Smoothie Spinoff

A year after launching her food truck, Pulp Fiction owner Ruslana Remennikova opens a brick-and-mortar shop with coffee, sandwiches and pastries.

Ruslana Remennikova has been told she walks like a ’90s era Uma Thurman — specifically the “Kill Bill Vol. 2” Uma, who punches out the coffin’s roof after being buried alive and proceeds to stalk angrily through the cemetery’s shadows.

But Remennikova’s gait is more of a bounce. Each step across the checkerboard tiles of her recently opened business venture, Pulp Fiction Lakeside, reads as intentional.

It’s how she leads her life. She’s a Quentin Tarantino fan because his movies follow that same purposeful energy. Despite this, Remennikova says Pulp Fiction is about her dream of selling cold-pressed juice, not the movie.

“[It’s] what I imagined the juice line to be called,” she says.

It’s been more than a year since she left her corporate chemist job to jumpstart a tinted-teal smoothie truck of the same name. Inspired by the tucked-away coffee scene in Barcelona, she found the perfect spot in January and knew a brick-and-mortar shop was the next step.

“This is the vision that I saw,” she says, reflecting on the five-month renovation. “There’s some magic in there that I can’t explain.”

The wood is an homage to Remennikova’s love for earthy tones, while a white penny tile wall accentuates the 420 square-foot shop. When she first found it, there was only a double oven on the left-hand side.

Whether it be the items on the menu or the European-inspired succulent plants that rest atop the perimeter of wooden shelves, everything has a story.

“I went to Sardinia with two friends and worked on an olive field for three weeks,” Remennikova says. “It was more than just an olive oil project. It was ‘How do we interact with each other? How are we helping each other? What are we really doing?’”

In comes the Sardinian, a tomato spread, anchovy and olive combination on a New York bagel. The Israeli, complete with hummus, olives and feta, speaks to her Jewish background while the Ukrainian, with provolone cheese and kielbasa, honors her family’s migration from Eastern Europe.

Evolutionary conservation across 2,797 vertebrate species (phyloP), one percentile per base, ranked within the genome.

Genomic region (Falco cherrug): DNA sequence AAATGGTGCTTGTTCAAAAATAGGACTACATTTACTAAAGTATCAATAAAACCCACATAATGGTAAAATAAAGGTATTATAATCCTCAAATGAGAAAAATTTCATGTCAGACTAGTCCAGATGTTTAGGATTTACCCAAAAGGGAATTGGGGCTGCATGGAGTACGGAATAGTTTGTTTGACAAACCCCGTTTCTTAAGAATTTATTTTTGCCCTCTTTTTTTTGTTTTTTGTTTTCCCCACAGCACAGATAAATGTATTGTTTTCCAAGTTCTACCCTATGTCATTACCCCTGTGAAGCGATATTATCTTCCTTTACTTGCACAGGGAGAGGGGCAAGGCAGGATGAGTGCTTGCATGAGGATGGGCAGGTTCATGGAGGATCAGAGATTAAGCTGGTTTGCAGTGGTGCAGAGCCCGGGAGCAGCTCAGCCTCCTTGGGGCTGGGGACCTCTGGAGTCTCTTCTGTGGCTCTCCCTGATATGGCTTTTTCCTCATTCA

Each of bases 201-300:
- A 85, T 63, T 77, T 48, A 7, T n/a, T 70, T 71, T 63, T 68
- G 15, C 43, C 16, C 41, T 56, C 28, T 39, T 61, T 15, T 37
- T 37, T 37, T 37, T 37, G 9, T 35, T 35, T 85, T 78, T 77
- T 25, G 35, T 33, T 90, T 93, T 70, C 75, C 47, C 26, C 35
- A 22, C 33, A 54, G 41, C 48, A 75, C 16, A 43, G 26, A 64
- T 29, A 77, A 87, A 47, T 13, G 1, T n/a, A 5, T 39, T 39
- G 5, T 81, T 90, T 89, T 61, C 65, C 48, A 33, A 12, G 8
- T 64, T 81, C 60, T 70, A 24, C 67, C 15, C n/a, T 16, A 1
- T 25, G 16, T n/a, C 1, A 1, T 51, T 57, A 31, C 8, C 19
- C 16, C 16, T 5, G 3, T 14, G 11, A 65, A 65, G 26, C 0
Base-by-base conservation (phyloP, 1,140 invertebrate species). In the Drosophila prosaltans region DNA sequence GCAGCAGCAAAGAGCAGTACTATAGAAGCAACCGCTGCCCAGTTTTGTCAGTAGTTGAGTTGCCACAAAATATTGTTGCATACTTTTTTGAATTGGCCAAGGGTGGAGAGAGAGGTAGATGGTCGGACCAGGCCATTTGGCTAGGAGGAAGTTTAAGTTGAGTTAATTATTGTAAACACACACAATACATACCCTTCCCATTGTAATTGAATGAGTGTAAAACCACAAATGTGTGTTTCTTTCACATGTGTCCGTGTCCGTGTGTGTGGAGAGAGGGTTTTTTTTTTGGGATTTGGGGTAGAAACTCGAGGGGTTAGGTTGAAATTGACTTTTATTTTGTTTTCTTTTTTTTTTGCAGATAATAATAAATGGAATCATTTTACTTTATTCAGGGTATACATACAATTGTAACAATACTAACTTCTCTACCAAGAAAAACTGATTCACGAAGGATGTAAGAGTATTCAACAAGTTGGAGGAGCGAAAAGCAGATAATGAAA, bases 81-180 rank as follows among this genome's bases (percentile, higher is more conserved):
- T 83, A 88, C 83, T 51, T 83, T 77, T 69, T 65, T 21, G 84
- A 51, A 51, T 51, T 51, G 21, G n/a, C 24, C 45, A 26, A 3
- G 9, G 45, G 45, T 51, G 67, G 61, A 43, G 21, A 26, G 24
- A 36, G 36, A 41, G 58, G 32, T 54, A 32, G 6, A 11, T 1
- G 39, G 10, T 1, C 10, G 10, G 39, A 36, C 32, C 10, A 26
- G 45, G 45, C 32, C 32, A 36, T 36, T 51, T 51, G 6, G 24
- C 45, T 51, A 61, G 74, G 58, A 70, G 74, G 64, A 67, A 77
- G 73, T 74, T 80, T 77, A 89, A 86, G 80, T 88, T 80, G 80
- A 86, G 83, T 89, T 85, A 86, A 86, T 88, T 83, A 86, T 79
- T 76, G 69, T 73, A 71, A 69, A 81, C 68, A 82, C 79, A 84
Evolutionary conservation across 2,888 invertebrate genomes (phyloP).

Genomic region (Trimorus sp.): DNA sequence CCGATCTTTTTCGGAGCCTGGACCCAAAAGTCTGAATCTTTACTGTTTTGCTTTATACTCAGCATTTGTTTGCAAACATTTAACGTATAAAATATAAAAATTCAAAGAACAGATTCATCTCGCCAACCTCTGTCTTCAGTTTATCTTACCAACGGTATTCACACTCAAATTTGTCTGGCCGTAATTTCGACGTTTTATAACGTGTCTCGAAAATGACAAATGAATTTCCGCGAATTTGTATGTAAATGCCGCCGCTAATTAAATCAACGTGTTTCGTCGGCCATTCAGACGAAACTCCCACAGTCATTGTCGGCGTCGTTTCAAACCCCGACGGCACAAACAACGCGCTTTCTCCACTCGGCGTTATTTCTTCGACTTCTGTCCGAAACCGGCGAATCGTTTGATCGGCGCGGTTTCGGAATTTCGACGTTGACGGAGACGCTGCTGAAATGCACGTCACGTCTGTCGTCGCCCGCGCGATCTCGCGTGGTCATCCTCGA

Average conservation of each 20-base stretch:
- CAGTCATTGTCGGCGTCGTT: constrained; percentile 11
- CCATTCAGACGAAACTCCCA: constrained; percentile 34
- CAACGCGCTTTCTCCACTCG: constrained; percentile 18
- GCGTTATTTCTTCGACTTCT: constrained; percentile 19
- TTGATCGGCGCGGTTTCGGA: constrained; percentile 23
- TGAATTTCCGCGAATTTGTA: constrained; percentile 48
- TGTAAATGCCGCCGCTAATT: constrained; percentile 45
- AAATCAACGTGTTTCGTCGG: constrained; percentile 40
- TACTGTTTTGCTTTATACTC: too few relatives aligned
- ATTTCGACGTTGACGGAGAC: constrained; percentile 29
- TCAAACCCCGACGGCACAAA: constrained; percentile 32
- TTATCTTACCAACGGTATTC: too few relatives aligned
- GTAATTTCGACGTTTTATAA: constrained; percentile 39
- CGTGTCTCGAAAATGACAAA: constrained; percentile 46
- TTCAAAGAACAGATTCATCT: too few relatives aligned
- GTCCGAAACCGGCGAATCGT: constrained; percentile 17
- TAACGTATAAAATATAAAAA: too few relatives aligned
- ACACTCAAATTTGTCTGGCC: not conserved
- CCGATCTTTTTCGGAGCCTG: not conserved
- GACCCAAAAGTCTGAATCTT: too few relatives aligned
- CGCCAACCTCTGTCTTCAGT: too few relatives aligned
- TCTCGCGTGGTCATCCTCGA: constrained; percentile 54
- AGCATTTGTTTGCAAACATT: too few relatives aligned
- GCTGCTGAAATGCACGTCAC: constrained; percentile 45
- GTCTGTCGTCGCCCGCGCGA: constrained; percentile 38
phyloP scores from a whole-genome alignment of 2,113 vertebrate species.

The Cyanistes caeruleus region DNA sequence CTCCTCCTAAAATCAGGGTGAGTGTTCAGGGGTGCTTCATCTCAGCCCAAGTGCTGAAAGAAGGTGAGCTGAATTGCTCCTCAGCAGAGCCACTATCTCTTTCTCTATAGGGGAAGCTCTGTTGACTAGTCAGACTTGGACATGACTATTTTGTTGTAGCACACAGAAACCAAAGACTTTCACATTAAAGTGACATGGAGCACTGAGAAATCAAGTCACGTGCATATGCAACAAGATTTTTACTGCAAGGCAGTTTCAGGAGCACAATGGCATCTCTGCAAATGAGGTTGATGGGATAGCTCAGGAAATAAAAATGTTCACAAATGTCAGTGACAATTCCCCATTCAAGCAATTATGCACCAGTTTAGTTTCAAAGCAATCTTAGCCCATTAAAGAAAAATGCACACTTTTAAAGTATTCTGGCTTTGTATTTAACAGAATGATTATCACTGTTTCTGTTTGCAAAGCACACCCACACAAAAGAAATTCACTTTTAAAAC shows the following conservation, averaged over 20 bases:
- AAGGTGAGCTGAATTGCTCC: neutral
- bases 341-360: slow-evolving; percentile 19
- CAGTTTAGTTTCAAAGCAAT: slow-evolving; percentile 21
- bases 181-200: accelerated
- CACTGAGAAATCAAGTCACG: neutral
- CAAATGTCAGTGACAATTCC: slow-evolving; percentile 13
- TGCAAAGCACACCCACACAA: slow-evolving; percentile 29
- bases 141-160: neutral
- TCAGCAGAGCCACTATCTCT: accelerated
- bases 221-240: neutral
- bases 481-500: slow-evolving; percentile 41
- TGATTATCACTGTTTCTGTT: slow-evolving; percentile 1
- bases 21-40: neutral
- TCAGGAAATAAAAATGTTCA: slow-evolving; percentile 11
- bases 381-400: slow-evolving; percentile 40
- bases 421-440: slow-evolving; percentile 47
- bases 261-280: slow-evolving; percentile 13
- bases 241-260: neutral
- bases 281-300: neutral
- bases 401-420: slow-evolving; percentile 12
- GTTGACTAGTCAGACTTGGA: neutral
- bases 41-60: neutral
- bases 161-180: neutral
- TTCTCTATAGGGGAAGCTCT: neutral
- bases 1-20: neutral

The coffee, which includes a signature Ru’s Brew, is supplied by Legacy Roasting Co., while locally baked pastries come from WPA Bakery. Her personal go-to smoothie, Legacy — containing spinach, golden raisins and bananas — is inspired by her father, with Bear Claw being a fan-favorite due to the espresso beans and gritty texture.

Although smoothies remain at its core, Pulp Fiction Lakeside values balance. She says having a healthy relationship with food is about owning what you eat.

“We support doughnuts,” she says excitedly, noting their presence on the menu. “I actually want to put that on a shirt.”

Reflecting on the past few years, she attributes her strength and growth to her dad, who died shortly after they completed an Olympic-length triathlon in 2016.

“It devastated me. I felt like I was robbed,” Remennikova says of losing her best friend. “But I always say he’s around because he is … I’m living through his energy.”

Dealing with adversity provides everyone with a decision, Remennikova says, have a negative outlook or improve your quality of life. She chooses the latter every day, saying it’s the route her dad, a funny, light-up-the-room guy, would choose — perhaps with an apple fritter in hand.

“I’m not a celebrity,” she says. “But I just feel like me providing a healthy smoothie makes someone happy. Or a yummy Mediterranean wrap. ‘Whoa, this is great, thanks.’ OK, that’s already a good response, and I’m happy with that.”

Pulp Fiction Lakeside

5411 Lakeside Ave.


Mondays – Fridays 7 a.m.- 3 p.m.

Saturdays 8 a.m. – 4 p.m.


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